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the Complete Review
the complete review - poetry

     

The Life of Harishchandra

by
Raghavanka


general information | review summaries | our review | links | about the author

To purchase The Life of Harishchandra



Title: The Life of Harishchandra
Author: Raghavanka
Genre: Poetry
Written: 1225 (Eng. 2017)
Length: 636 pages
Original in: Kannada
Availability: The Life of Harishchandra - US
The Life of Harishchandra - UK
The Life of Harishchandra - Canada
  • Original Kannada title: ಹರಿಶ್ಚಂದ್ರ ಚಾರಿತ್ರ್ಯ
  • Popularly known as: ಹರಿಶ್ಚಂದ್ರಕಾವ್ಯ
  • Translated and with an Introduction by Vanamala Viswanatha
  • This is a bilingual edition, with the Kannada text facing the English transation

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Our Assessment:

B+ : builds up nicely

See our review for fuller assessment.




Review Summaries
Source Rating Date Reviewer
The Hindu A 9/3/2017 C.N.Ramachandran


  From the Reviews:
  • "Although the frame story of this epic talks about gods and sages, in its motif and tenor, it is a secular narrative (.....) As a translator, she has done a remarkable job of recreating the experience of the Kannada epic in English. She resorts as a translator to many semantic and linguistic strategies (.....) Congratulations are due to Vanamala Vishwanath and the editorial staff of MCLI on a brilliant work, faultlessly produced." - C.N.Ramachandran, The Hindu

Please note that these ratings solely represent the complete review's biased interpretation and subjective opinion of the actual reviews and do not claim to accurately reflect or represent the views of the reviewers. Similarly the illustrative quotes chosen here are merely those the complete review subjectively believes represent the tenor and judgment of the review as a whole. We acknowledge (and remind and warn you) that they may, in fact, be entirely unrepresentative of the actual reviews by any other measure.

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The complete review's Review:

       Harishchandra is a (legendary) king whose story appears in a variety of classical texts. He is held up as a "paragon of truth" -- and Raghavanka's epic is meant to be (so the author): "a virtuous paean that celebrates Harishchandra's unswerving commitment to truth". The fourteen chapter (728 verse) narrative is bookended by an introductory chapter and an it's-all-good one after all the action has been settled, while the twelve middle chapters neatly chronicle the king's rise (across the first six) and then (accelerating) fall (over the next six chapters).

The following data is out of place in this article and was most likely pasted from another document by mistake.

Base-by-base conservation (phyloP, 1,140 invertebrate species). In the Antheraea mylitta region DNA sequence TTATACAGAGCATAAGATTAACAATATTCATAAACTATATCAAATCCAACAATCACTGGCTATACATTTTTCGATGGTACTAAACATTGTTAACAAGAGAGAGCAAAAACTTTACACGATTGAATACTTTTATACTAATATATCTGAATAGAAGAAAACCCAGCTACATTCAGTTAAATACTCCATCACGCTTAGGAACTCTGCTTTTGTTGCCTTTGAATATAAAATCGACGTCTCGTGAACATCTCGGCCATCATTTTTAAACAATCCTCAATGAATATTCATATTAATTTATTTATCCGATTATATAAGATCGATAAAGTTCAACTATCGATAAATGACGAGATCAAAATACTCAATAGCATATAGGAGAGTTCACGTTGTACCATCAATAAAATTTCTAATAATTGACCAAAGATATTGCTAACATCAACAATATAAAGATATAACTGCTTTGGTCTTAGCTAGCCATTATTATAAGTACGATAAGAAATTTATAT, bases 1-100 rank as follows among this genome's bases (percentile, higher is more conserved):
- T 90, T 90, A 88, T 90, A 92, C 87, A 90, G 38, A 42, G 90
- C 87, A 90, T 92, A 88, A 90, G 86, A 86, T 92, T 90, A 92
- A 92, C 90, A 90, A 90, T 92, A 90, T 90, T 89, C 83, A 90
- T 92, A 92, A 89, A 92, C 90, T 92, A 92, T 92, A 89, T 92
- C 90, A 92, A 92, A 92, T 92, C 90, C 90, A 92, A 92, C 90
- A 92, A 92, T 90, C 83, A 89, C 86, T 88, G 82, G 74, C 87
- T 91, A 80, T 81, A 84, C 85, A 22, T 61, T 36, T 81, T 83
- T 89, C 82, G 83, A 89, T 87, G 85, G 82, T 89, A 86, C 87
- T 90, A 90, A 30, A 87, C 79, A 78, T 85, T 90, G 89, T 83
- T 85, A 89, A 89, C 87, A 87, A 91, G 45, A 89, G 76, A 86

The introductory chapter has a very confident Raghavanka introduce himself and his work -- very certain that: "there can be no equal to this composition", this: "beautiful and flowing narrative" with its: "plentiful array of strengths" -- and challenging the: "carping critics" from the outset. The basic story, too, is summarized - though presumably it would be familiar to most of his audience in any case. Still, the conclusion is foregone: there will be testing trials for Harishchandra, but he will emerge triumphant, living up to his ideals (and he'll get that kingdom and family he loses along the way back again).
       Harishchandra does have quite a reputation to live up to. Bigger than life doesn't seem to begin to describe him:

Such was King Harishchandra's charisma that the radiant sun turned a dull black before his resplendent form; ocean fire became ice cold before his scalding ire; Kalpataru, the wish-granting tree, looked miserly before his munificent hand; the love god's form lost its luster before his magnificent figure; the blue ocean appeared shallow before the depth of his majesty; and the moon felt tepid before his cool equanimity.
       Naturally, he is a great leader, too, and it seems impossible to find any fault with him:
Undimmed radiance, untarnished fame, undiminished courage, unmatched reputation, unassailable confidence, unwavering attention, unalloyed discernment, and wisdom, free from illusion blended naturally in King Harishchandra. His life was marked by speech without falsehood, devotion without indolence, wealth without avarice, and advancement without regress.
       At the court of Indra, two enlightened souls, "the great Vasishtha and the mighty Vishvamitra", have differing opinions. Vasishtha is completely taken by Harishchandra -- never previously had he come upon a: "king who has kept his word. But now there is Harishchandra". The contrary Vishvamitra, already upset that his opinion wasn't asked for first, and generally taking the other side of whatever argument Vasishtha makes, sees things differently -- but then he would: